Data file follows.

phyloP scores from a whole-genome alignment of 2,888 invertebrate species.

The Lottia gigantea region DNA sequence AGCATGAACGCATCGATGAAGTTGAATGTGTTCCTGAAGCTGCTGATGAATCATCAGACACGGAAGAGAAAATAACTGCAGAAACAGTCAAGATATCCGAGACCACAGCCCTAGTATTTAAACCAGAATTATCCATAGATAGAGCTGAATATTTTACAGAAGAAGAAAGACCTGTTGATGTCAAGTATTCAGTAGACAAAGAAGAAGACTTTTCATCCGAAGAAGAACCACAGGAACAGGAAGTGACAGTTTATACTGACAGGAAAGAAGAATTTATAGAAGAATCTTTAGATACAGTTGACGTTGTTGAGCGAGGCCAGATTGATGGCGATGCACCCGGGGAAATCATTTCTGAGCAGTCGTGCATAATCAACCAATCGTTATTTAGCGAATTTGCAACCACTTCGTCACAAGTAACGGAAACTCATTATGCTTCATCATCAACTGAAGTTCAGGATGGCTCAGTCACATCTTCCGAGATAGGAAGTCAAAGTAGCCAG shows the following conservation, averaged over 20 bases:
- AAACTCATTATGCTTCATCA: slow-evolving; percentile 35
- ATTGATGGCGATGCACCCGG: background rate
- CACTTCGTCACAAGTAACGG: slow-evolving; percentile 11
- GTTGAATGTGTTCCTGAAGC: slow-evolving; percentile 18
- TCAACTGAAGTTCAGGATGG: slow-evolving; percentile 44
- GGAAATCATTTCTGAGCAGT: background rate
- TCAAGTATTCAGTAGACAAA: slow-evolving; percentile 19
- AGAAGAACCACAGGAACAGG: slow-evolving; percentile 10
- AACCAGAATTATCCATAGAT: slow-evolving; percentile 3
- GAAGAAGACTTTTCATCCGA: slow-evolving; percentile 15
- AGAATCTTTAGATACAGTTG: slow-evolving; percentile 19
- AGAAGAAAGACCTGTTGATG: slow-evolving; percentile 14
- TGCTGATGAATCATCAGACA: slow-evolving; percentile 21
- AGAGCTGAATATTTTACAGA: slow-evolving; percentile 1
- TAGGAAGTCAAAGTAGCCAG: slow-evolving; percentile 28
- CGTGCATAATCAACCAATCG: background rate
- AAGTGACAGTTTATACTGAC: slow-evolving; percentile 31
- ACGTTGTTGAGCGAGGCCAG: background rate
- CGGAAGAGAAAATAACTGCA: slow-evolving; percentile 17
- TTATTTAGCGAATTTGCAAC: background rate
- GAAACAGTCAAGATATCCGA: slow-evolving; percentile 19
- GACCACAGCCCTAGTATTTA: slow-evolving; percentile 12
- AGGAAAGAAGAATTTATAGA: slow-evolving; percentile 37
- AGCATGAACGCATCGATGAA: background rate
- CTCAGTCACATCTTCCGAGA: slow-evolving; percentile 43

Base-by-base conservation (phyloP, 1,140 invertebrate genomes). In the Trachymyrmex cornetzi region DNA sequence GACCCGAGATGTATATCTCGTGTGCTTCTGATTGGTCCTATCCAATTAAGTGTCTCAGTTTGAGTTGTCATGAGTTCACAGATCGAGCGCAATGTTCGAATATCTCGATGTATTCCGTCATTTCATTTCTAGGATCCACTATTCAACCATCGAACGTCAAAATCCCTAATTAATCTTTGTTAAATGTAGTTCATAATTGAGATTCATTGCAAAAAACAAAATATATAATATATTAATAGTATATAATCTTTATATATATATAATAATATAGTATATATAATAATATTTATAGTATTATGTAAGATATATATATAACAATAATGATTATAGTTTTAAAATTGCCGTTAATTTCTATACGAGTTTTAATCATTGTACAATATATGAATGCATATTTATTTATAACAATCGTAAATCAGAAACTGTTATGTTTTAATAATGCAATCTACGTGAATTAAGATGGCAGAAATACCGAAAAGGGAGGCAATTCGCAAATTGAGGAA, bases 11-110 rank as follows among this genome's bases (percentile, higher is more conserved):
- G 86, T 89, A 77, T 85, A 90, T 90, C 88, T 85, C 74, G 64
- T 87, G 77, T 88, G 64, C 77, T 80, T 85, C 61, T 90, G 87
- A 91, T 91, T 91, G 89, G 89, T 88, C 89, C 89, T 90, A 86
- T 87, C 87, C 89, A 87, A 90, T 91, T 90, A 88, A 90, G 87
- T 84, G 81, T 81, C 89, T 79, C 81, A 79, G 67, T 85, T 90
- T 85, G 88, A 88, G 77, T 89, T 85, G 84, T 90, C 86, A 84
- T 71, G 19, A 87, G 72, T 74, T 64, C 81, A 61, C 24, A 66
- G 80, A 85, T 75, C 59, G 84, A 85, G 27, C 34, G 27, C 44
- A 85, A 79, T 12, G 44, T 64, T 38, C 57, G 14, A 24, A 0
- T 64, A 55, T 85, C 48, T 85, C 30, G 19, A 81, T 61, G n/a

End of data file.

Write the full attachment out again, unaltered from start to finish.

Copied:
phyloP scores from a whole-genome alignment of 2,888 invertebrate species.

The Lottia gigantea region DNA sequence AGCATGAACGCATCGATGAAGTTGAATGTGTTCCTGAAGCTGCTGATGAATCATCAGACACGGAAGAGAAAATAACTGCAGAAACAGTCAAGATATCCGAGACCACAGCCCTAGTATTTAAACCAGAATTATCCATAGATAGAGCTGAATATTTTACAGAAGAAGAAAGACCTGTTGATGTCAAGTATTCAGTAGACAAAGAAGAAGACTTTTCATCCGAAGAAGAACCACAGGAACAGGAAGTGACAGTTTATACTGACAGGAAAGAAGAATTTATAGAAGAATCTTTAGATACAGTTGACGTTGTTGAGCGAGGCCAGATTGATGGCGATGCACCCGGGGAAATCATTTCTGAGCAGTCGTGCATAATCAACCAATCGTTATTTAGCGAATTTGCAACCACTTCGTCACAAGTAACGGAAACTCATTATGCTTCATCATCAACTGAAGTTCAGGATGGCTCAGTCACATCTTCCGAGATAGGAAGTCAAAGTAGCCAG shows the following conservation, averaged over 20 bases:
- AAACTCATTATGCTTCATCA: slow-evolving; percentile 35
- ATTGATGGCGATGCACCCGG: background rate
- CACTTCGTCACAAGTAACGG: slow-evolving; percentile 11
- GTTGAATGTGTTCCTGAAGC: slow-evolving; percentile 18
- TCAACTGAAGTTCAGGATGG: slow-evolving; percentile 44
- GGAAATCATTTCTGAGCAGT: background rate
- TCAAGTATTCAGTAGACAAA: slow-evolving; percentile 19
- AGAAGAACCACAGGAACAGG: slow-evolving; percentile 10
- AACCAGAATTATCCATAGAT: slow-evolving; percentile 3
- GAAGAAGACTTTTCATCCGA: slow-evolving; percentile 15
- AGAATCTTTAGATACAGTTG: slow-evolving; percentile 19
- AGAAGAAAGACCTGTTGATG: slow-evolving; percentile 14
- TGCTGATGAATCATCAGACA: slow-evolving; percentile 21
- AGAGCTGAATATTTTACAGA: slow-evolving; percentile 1
- TAGGAAGTCAAAGTAGCCAG: slow-evolving; percentile 28
- CGTGCATAATCAACCAATCG: background rate
- AAGTGACAGTTTATACTGAC: slow-evolving; percentile 31
- ACGTTGTTGAGCGAGGCCAG: background rate
- CGGAAGAGAAAATAACTGCA: slow-evolving; percentile 17
- TTATTTAGCGAATTTGCAAC: background rate
- GAAACAGTCAAGATATCCGA: slow-evolving; percentile 19
- GACCACAGCCCTAGTATTTA: slow-evolving; percentile 12
- AGGAAAGAAGAATTTATAGA: slow-evolving; percentile 37
- AGCATGAACGCATCGATGAA: background rate
- CTCAGTCACATCTTCCGAGA: slow-evolving; percentile 43

Base-by-base conservation (phyloP, 1,140 invertebrate genomes). In the Trachymyrmex cornetzi region DNA sequence GACCCGAGATGTATATCTCGTGTGCTTCTGATTGGTCCTATCCAATTAAGTGTCTCAGTTTGAGTTGTCATGAGTTCACAGATCGAGCGCAATGTTCGAATATCTCGATGTATTCCGTCATTTCATTTCTAGGATCCACTATTCAACCATCGAACGTCAAAATCCCTAATTAATCTTTGTTAAATGTAGTTCATAATTGAGATTCATTGCAAAAAACAAAATATATAATATATTAATAGTATATAATCTTTATATATATATAATAATATAGTATATATAATAATATTTATAGTATTATGTAAGATATATATATAACAATAATGATTATAGTTTTAAAATTGCCGTTAATTTCTATACGAGTTTTAATCATTGTACAATATATGAATGCATATTTATTTATAACAATCGTAAATCAGAAACTGTTATGTTTTAATAATGCAATCTACGTGAATTAAGATGGCAGAAATACCGAAAAGGGAGGCAATTCGCAAATTGAGGAA, bases 11-110 rank as follows among this genome's bases (percentile, higher is more conserved):
- G 86, T 89, A 77, T 85, A 90, T 90, C 88, T 85, C 74, G 64
- T 87, G 77, T 88, G 64, C 77, T 80, T 85, C 61, T 90, G 87
- A 91, T 91, T 91, G 89, G 89, T 88, C 89, C 89, T 90, A 86
- T 87, C 87, C 89, A 87, A 90, T 91, T 90, A 88, A 90, G 87
- T 84, G 81, T 81, C 89, T 79, C 81, A 79, G 67, T 85, T 90
- T 85, G 88, A 88, G 77, T 89, T 85, G 84, T 90, C 86, A 84
- T 71, G 19, A 87, G 72, T 74, T 64, C 81, A 61, C 24, A 66
- G 80, A 85, T 75, C 59, G 84, A 85, G 27, C 34, G 27, C 44
- A 85, A 79, T 12, G 44, T 64, T 38, C 57, G 14, A 24, A 0
- T 64, A 55, T 85, C 48, T 85, C 30, G 19, A 81, T 61, G n/a